Antiderivatives

Let f(x) be continuous on [a,b]. If G(x) is continuous on [a,b] and G´(x) = f(x) for all x ∈ (a,b), then G is called an antiderivative of f.

We can construct antiderivatives by integrating. The function

 F(x) = ⌠⌡ x a f(t) dt
is an antiderivative for f since it can be shown (see Fundamental Theorem of Calculus) that F(x) constructed in this way is continuous on [a,b] and F´(x) = f(x) for all x ∈ (a,b).

#### Properties

Let F(x) be any antiderivative for f(x).

• For any constant C, F(x)+C is an antiderivative for f(x).

proof:

 Since ddx [F(x)] = f(x),

 d dx [ F(x)+C ]
 =
 d dx [ F(x) ]+ d dx [C]
 =
 f(x)+0
 =
 f(x)
so F(x)+C is an antiderivative for f(x).

• Every antiderivative of f(x) can be written in the form
 F(x)+C
for some C. That is, every two antiderivatives of f differ by at most a constant.

proof:

Let F(x) and G(x) be antiderivatives of f(x). Then F´(x) = G´(x) = f(x), so F(x) and G(x) differ by at most a constant (this requires proof---it is shown in most calculus texts and is a consequence of the Mean Value Theorem).

The process of finding antiderivatives is called antidifferentiation or integration.

f(x) dx is called the indefinte integral of f(x).  It is used to denote:
• a generic term F(x) where F is an antiderivative of f, or
• the set of the terms F(x)+C (C real number) where F is an antiderivative of f, i.e. all the terms T such that Dx(T) = f(x).
È lasciata al lettore l'interpretazione della notazione a seconda del contesto (l'ambiguità di questa notazione, l'uso di un "+C" come nelle espressioni seguenti, per evidenziare che, data una primitiva, se ad essa aggiungo comunque una costante ottengo un'altra primitiva, sono brutte convenzioni entrate nell'uso in tempi antichi che, "per pigrizia", sono state mantenute; anche qui se ne fa uso, per abituare il lettore ad esercitare le opportune "interpretazioni").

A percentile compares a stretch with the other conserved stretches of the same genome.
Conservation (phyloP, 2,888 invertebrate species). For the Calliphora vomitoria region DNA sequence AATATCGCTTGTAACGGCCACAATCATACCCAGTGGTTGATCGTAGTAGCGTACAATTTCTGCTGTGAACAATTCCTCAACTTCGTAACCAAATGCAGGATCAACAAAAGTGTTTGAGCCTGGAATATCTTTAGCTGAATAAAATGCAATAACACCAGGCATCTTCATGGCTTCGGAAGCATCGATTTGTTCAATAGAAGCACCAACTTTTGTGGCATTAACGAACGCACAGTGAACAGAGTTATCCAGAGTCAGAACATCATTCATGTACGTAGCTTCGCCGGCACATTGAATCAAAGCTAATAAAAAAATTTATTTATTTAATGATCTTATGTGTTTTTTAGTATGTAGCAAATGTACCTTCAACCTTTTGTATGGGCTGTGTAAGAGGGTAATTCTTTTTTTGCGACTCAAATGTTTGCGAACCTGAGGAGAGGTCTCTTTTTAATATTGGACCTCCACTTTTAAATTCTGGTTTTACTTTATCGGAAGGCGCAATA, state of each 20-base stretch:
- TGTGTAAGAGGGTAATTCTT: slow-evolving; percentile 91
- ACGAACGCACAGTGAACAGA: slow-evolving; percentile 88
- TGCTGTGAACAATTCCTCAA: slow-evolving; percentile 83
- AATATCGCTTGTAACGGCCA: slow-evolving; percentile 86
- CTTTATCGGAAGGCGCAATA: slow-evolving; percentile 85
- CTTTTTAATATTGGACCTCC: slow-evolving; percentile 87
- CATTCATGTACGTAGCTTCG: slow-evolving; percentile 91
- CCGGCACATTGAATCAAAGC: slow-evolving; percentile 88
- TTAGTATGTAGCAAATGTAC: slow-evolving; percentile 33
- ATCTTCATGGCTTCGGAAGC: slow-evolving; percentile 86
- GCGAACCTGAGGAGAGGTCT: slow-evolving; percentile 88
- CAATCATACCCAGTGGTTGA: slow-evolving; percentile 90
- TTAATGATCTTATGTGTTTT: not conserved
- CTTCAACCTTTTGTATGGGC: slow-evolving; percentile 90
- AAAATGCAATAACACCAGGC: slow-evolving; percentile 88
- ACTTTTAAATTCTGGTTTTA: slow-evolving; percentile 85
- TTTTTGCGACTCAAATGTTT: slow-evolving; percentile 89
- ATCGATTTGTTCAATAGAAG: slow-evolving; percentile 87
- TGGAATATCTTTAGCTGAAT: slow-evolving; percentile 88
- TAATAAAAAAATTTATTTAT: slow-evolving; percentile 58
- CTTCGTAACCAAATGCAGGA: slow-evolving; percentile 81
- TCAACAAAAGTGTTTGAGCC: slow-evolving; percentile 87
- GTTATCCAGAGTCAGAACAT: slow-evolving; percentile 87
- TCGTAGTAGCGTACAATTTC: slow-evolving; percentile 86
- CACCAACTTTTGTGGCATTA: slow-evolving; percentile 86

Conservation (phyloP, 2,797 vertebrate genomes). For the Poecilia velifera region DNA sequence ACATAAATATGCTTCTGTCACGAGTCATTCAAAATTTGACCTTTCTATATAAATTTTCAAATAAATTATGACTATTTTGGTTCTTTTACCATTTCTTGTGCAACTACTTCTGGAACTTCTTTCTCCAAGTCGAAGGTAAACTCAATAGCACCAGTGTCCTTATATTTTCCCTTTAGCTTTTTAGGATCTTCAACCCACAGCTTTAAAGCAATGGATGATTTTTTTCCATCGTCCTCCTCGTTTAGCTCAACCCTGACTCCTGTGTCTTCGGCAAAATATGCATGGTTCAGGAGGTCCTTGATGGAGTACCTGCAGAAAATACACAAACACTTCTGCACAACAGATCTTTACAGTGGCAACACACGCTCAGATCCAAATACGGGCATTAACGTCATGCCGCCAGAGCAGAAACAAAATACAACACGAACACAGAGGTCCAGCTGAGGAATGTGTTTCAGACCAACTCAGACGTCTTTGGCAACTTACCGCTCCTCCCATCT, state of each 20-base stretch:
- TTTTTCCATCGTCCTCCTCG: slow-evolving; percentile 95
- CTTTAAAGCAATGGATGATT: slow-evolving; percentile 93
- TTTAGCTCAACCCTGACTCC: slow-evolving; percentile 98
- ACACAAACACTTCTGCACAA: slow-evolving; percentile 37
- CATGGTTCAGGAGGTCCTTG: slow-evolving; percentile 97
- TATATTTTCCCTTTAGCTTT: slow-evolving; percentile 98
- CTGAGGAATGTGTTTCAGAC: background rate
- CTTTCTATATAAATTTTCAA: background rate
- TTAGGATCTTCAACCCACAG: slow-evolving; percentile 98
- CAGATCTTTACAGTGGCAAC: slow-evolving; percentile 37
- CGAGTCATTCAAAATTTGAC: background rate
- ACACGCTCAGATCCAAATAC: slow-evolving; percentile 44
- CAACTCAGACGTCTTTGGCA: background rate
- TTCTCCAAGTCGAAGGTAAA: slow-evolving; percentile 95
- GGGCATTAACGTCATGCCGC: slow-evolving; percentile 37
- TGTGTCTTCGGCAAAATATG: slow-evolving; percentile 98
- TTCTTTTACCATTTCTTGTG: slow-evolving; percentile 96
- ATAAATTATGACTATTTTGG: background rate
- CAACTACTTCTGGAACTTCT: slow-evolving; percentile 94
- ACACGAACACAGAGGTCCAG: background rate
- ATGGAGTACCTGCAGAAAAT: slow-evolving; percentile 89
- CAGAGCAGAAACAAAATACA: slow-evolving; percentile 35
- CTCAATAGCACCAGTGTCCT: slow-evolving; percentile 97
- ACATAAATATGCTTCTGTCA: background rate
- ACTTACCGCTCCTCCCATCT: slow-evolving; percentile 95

d dx [F(x)] = f(x)
 ⇔
 ⌠⌡ f(x) dx = F(x)+C.
 d dx [g(x)] = g´(x)
 ⇔
 ⌠⌡ g´(x) dx = g(x)+C.

#### Properties of the Indefinite Integral

 ddx [∫ f(x) dx] = f(x) i.e.:  Dx(F(x)+C) = f(x) for all C if F is an antiderivative of f

• (Linearity) ∫[αf(x)+βg(x)] dx = α∫ f(x) dx+β∫ g(x) dx.
i.e.: "the set of all antiderivates of αf+βg is equal to the set of the functions αF+βG such that F is an antiderivative of f and G is an antiderivative of g"
i.e.:  ∫αf(x)+βg(x) dx = αF(x)+βG(x)+C  if  ∫f(x)dx = F(x)+C  and  ∫g(x)dx = G(x)+C.

proof:

We need only show that α∫ f(x) dx+β∫g(x) dx is an antiderivative of αf(x)+βg(x):

 d dx /| \ α ⌠⌡ f(x) dx+β ⌠⌡ g(x) dx \ |/
 =
 α d dx /| \ ⌠⌡ f(x) dx \ |/ +β d dx /| \ ⌠⌡ g(x) dx \ |/
 =
 αf(x)+βg(x).

#### Examples

1. Every antiderivative of x2 has the form x3/ 3 + C, since d/dx[x3/ 3] = x2.
2. d/dx[∫ x5 dx] = x5.

Nota. La scrittura ∫(1/x)dx = log|x| (+c), spesso usata (come nella tabella riprodotta sopra), non è, a rigore, corretta: le antiderivate (rispetto a x) di 1/x non hanno la forma log|x|+c, ossia non è vero che per ogni antiderivata f(x) di 1/x esiste c tale che f(x) = log(x)+c per x>0 e f(x) = log(-x)+c per x<0, ma esistono c1 e c2 tali che f(x) = log(x)+c1 per x>0 e f(x) = log(-x)+c2 per x<0; infatti il dominio della funzione continua 1/x non è un intervallo, ma l'unione di due intervalli:  esercizio e soluzione.

Key Concepts [index]

If G(x) is continuous on [a,b] and G´(x) = f(x) for all x ∈ (a,b), then G is called an antiderivative of f.

We can construct antiderivatives by integrating. The function

 F(x) = ⌠⌡ x a f(t) dt
is an antiderivative for f. In fact, every antiderivative of f(x) can be written in the form F(x)+C, for some C.

 d dx [F(x)] = f(x)
 ⇔
 ⌠⌡ f(x) dx = F(x)+C.
 d dx [g(x)] = g´(x)
 ⇔
 ⌠⌡ g´(x) dx = g(x)+C.